Robin Maril


This Article argues that the widespread incorporation of religion across the federal government constitutes the executive establishment of religion in violation of the First Amendment because it favors certain religious tenets or beliefs over others. The structural and substantive restraints imposed on presidential power have been inadequate to prevent executive establishment, and, in some ways, they have facilitated it. The rise of the modern administrative state coincided with a time of doctrinal flux in Establishment Clause jurisprudence and the enactment of the Administrative Procedure Act (APA). The absence of a clear, workable constitutional standard invited presidential interpretations that strained the meaning of precedent. The APA facilitated uniform policymaking and left room for the adoption of substantive policy lenses that helped to streamline the incorporation of religious tenets across executive agencies and programs.

The executive establishment of religion entails the promotion of, or collaboration with, specific religious tenets or organizations across the administrative state. It began in earnest during the Reagan administration and is currently embedded throughout federal policies and programs in the form of faith-based initiatives and broad religious exemptions. Executive establishment is uniquely destabilizing to the body politic because it directly conflicts with the unifying purpose of the Establishment Clause by undermining political unity and fostering potential divisiveness on the basis of belief and ideology.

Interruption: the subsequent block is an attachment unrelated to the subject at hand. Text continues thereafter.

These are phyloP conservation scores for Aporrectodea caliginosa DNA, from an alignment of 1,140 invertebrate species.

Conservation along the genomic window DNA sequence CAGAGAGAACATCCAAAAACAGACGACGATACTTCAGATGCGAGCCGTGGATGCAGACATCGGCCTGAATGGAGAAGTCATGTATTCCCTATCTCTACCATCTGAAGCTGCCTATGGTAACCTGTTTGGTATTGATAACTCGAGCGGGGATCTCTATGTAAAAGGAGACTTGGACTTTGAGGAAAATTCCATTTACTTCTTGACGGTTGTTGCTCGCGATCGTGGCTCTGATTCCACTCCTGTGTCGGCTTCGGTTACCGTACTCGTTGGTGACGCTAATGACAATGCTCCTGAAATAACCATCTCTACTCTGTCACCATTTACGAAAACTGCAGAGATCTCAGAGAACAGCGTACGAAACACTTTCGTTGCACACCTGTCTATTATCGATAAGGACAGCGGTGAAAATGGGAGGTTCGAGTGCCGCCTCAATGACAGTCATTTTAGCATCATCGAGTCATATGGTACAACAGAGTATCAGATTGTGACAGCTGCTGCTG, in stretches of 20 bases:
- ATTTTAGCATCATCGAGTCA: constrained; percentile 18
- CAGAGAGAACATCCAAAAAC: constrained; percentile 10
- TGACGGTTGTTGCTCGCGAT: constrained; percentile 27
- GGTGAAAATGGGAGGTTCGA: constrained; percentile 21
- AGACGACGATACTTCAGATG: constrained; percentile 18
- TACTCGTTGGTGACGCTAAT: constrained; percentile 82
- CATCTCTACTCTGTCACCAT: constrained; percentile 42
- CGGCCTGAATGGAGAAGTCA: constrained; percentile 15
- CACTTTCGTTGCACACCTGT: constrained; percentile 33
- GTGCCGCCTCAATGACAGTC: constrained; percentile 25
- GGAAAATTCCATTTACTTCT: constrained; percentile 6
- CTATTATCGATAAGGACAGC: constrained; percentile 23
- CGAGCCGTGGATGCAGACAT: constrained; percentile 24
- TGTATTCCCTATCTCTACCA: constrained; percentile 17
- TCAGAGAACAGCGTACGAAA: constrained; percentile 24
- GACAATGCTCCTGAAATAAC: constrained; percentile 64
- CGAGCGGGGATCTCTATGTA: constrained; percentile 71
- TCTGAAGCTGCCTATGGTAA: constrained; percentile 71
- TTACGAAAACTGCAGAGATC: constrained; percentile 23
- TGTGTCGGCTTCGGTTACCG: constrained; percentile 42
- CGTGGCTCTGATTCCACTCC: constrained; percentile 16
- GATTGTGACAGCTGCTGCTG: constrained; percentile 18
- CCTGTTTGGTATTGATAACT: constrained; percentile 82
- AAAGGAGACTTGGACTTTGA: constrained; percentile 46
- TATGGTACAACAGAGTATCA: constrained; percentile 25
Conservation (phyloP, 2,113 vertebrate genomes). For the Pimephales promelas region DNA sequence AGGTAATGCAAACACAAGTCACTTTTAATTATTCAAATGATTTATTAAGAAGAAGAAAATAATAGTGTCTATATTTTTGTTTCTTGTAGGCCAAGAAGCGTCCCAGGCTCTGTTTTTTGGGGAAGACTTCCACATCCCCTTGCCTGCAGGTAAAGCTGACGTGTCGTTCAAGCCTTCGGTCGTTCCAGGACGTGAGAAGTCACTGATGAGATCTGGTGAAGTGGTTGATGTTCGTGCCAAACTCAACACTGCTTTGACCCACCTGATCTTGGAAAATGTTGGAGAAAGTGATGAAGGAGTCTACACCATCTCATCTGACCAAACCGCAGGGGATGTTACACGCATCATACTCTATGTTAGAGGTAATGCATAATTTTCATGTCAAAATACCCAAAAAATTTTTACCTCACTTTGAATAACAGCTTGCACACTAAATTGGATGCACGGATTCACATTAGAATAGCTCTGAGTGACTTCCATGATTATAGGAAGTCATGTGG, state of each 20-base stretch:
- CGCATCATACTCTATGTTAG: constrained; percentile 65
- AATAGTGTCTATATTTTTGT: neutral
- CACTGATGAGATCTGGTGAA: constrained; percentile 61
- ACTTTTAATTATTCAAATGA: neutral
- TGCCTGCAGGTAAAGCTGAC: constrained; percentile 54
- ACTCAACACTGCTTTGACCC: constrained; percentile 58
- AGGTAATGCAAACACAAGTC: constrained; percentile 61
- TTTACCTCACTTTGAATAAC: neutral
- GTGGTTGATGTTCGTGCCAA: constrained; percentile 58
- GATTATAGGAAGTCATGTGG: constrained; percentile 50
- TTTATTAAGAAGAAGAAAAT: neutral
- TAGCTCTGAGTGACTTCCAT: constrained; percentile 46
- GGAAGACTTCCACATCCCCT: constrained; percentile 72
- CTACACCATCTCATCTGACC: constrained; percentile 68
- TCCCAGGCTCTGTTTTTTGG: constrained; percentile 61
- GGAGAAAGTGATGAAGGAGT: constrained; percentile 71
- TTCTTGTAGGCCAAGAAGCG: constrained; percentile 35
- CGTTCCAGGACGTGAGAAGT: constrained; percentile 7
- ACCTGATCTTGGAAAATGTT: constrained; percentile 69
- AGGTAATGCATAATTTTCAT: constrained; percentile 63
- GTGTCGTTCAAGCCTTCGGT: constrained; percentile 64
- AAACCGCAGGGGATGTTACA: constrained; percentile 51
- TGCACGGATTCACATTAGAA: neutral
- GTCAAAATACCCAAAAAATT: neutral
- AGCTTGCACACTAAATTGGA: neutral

The first section of this Article outlines the structural and substantive limitations imposed on the President by both the U.S. Constitution and the APA. The second section details the evolution of executive establishment and explains how the confluence of shifting U.S. Supreme Court doctrine and the push for administrative uniformity created the perfect storm that led to the incorporation of particular religious tenets and organizations in federal policy and programs. The final section makes proposals for reform after examining the existing institutional safeguards, specifically executive forbearance, judicial review, and legislative oversight. A brief conclusion warns that the continued unchecked adoption of specific religious tenets and religiously motivated policies is inherently exclusionary and directly undermines the unifying spirit of the Establishment Clause.



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